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Spacex Launching 4,425 Broadband Satellites in 2019: What it Means for Bitcoin




Spacex Launching 4,425 Broadband Satellites in 2019: What it Means for Bitcoin

Spacex unveiled on Wednesday details of their plans to deploy a new internet backbone in low-Earth orbit. The private spacecraft company’s 4,425 broadband satellites will create a “mesh network” which could boost Bitcoin’s decentralization.

Also read: Do You Think They’ll Use the US Dollar on Mars?


What is Spacex?

Spacex Launching 4,425 Broadband Satellites in 2019: What it Means for BitcoinFounded in 2002 by CEO Elon Musk, Spacex designs, manufactures and launches advanced rockets and spacecraft “to revolutionize space technology, with the ultimate goal of enabling people to live on other planets,” its website describes. The company has been taking astronauts and supplies to and from the International Space Station since May 2012, providing regular cargo resupply missions for NASA. Today, it employs around 6,000 people and has three vehicles: Falcon9, Falcon Heavy, and Dragon.

4,425 Broadband Satellites Creating ‘Mesh Network’

Spacex Launching 4,425 Broadband Satellites in 2019: What it Means for Bitcoin
Falcon9

Last November, Spacex filed an application for satellite space station authorizations with the US Federal Communications Commission. “Spacex wants to launch 4,425 satellites into low-Earth orbits, with altitudes ranging from 715 miles to 823 miles” to offer gigabit-speed broadband internet to the world, Ars Technica reported.

Then, on Wednesday, Spacex followed up with new details during a Senate hearing at the U.S. Capitol. The company revealed “its planned constellation of 4,425 broadband satellites will launch from the Falcon 9 rocket beginning in 2019 and continue launching in phases until reaching full capacity in 2024,” Ars Technica reports.

In a testimony to the Senate Committee on Commerce, Science, and Transportation, Spacex’s Vice President of Satellite Government Affairs, Patricia Cooper, said:

In space, the satellites will communicate with each other using optical inter-satellite links, in effect creating a “mesh network” flying overhead that will enable seamless network management and continuity of service.

Benefits to Bitcoin

Spacex Launching 4,425 Broadband Satellites in 2019: What it Means for BitcoinMesh networking has long been discussed in the Bitcoin community as a better configuration to deploy Bitcoin nodes globally. “Mesh networks promise to build decentralized, ubiquitous, resilient, and community-owned network infrastructure,” explained Shaddi Hasan of UC Berkeley, in his 2013 masters thesis ‘Designing Networks for Large-Scale Blackout Circumvention.’ “This vision is admittedly compelling, particularly for those working against Internet censorship,” he wrote.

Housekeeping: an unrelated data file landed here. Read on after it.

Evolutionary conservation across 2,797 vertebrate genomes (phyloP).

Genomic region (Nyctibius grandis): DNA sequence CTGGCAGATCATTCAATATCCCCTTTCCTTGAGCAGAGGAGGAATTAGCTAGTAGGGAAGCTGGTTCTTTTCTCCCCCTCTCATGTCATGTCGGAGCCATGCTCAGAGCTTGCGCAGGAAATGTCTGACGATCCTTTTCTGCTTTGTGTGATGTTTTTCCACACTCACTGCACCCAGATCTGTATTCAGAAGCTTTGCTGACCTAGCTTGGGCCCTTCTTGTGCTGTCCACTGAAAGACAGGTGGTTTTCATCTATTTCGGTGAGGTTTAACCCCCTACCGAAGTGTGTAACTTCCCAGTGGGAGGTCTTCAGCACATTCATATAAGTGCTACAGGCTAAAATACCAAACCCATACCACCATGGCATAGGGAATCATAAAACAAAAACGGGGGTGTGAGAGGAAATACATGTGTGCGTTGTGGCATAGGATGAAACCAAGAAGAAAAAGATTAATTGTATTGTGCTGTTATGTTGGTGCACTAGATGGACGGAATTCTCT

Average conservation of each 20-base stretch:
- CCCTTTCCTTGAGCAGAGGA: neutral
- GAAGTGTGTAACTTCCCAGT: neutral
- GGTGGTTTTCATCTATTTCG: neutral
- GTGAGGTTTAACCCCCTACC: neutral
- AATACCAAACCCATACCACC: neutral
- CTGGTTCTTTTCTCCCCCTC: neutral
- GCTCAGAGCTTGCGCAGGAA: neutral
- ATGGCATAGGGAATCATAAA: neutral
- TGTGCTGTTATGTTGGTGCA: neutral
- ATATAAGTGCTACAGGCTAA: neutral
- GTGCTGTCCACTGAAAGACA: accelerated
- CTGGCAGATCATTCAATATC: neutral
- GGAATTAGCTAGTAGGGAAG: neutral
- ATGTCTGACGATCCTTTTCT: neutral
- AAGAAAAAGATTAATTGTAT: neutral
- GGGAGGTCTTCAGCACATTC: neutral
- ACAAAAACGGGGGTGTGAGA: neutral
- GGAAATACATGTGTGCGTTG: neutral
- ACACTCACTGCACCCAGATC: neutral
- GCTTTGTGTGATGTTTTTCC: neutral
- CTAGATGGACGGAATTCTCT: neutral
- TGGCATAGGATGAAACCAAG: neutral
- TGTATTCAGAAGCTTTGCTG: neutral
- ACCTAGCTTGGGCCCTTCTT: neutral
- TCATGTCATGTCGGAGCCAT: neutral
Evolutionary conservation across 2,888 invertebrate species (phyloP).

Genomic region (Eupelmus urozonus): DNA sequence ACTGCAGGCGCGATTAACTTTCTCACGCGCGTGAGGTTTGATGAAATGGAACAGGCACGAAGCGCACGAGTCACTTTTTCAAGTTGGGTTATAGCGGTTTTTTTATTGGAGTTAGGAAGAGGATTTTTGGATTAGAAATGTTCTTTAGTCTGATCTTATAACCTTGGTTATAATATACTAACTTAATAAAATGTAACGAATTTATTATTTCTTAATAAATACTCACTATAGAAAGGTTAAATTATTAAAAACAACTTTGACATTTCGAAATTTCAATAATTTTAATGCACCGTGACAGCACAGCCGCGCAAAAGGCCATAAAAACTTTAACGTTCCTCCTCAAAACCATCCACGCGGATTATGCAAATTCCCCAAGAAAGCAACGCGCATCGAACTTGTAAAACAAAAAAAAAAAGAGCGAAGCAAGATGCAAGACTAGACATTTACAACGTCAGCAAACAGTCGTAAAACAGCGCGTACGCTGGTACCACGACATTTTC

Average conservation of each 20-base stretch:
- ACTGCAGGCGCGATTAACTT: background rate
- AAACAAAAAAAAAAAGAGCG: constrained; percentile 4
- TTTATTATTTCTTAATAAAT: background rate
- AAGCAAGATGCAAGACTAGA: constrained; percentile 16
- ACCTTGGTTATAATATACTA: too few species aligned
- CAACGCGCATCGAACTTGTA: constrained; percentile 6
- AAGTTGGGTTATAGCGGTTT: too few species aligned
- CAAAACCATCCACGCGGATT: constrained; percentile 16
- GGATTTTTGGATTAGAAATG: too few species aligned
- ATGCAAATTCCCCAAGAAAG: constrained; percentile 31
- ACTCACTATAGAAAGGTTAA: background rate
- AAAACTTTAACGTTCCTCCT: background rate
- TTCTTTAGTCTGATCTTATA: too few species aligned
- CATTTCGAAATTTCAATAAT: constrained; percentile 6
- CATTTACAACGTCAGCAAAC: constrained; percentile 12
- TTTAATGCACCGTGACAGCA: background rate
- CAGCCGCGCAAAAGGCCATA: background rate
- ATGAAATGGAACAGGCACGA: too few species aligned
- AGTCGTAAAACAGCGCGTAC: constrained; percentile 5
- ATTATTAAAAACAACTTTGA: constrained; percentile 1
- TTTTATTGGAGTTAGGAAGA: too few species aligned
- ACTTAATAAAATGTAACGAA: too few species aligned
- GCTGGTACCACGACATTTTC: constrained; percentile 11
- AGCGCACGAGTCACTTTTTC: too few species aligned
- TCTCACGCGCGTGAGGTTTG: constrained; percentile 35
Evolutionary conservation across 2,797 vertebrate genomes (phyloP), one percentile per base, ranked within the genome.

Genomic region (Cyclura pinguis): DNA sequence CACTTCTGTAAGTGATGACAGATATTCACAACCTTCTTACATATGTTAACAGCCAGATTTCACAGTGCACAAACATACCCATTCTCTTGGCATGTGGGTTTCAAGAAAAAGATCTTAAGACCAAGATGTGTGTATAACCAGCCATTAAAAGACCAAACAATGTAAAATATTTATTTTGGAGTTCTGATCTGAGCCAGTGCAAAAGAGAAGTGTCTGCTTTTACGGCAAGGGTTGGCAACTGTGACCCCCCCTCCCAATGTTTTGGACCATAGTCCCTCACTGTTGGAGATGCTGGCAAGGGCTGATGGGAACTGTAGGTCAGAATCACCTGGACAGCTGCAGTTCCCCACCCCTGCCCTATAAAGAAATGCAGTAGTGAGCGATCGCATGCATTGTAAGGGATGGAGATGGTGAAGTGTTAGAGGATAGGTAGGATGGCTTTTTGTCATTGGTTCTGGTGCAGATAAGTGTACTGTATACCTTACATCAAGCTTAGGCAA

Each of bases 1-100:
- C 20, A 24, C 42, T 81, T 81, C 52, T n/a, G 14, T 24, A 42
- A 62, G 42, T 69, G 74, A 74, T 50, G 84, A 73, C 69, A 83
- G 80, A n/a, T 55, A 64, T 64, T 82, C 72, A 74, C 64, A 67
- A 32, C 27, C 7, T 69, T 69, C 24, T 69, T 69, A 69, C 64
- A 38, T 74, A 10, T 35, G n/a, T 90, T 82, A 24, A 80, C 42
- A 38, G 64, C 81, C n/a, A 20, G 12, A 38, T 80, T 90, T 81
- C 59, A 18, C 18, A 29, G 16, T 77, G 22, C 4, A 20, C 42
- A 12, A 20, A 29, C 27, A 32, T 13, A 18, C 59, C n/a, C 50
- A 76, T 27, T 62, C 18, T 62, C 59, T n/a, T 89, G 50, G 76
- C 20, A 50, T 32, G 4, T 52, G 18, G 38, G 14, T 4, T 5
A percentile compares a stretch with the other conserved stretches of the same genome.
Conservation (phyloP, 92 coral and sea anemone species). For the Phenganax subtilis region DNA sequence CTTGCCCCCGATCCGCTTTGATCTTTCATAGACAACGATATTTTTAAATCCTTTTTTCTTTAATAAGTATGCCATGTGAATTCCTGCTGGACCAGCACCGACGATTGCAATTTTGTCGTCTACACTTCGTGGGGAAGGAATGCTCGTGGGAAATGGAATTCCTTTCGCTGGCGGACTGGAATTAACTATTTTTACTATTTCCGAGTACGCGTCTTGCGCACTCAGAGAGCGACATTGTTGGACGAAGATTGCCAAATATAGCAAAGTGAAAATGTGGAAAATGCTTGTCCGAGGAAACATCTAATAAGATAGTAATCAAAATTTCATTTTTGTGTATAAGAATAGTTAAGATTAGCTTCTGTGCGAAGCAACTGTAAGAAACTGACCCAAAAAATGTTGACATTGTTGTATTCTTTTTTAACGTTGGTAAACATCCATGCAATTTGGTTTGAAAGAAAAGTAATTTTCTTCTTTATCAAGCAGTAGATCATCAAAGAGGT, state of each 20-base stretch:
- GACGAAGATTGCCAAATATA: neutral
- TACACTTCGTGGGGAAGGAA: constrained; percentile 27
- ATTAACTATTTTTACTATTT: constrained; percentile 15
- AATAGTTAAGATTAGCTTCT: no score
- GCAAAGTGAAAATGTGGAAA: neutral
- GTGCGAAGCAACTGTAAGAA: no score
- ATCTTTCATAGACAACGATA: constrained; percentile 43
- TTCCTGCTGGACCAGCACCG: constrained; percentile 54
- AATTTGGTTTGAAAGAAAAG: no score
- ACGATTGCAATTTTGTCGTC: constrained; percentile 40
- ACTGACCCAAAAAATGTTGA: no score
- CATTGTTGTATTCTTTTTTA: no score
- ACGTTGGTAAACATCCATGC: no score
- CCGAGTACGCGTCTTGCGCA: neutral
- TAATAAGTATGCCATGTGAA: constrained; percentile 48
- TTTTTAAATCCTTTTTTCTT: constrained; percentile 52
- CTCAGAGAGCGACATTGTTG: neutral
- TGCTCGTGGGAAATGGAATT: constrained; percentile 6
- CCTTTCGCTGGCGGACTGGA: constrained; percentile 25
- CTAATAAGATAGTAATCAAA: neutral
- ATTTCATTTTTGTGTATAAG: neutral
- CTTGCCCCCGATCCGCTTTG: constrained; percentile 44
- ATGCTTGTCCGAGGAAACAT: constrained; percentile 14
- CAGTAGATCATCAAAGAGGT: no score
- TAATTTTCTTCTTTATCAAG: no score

Such a network should, in theory, allow Bitcoin nodes to route around controls by any one government or other types of blockages, making them ideal for use with Bitcoin. Wednesday’s presentation by Spacex confirms that their new, space-based infrastructure for the internet would be a type of mesh network, offering accessibility and resilience that Bitcoin users are looking for.

Spacex’s Mesh Network Could Still be Centralized

Whether Bitcoin nodes can use Spacex’s network or not depends on the company’s policies which have yet to be announced. So far, little information has been given about terms of use.

In Wednesday’s hearing, Cooper said that their customers would access this network via “Spacex user terminals,” which are “essentially, a relatively small flat panel, roughly the size of a laptop.” They will “use similar phased array technologies to allow for highly directive, steered antenna beams that track the system’s low-Earth orbit satellites,” she described. However, she did not offer any more details on whether third party software could be loaded or confirm whether Spacex’s network will force users to connect only through their terminals.

Do you think Spacex’s new internet infrastructure will help or hinder Bitcoin? Let us know in the comments section below.


Images courtesy of Shutterstock, Wikipedia, Kerbal Space Program Forums, and Spacex


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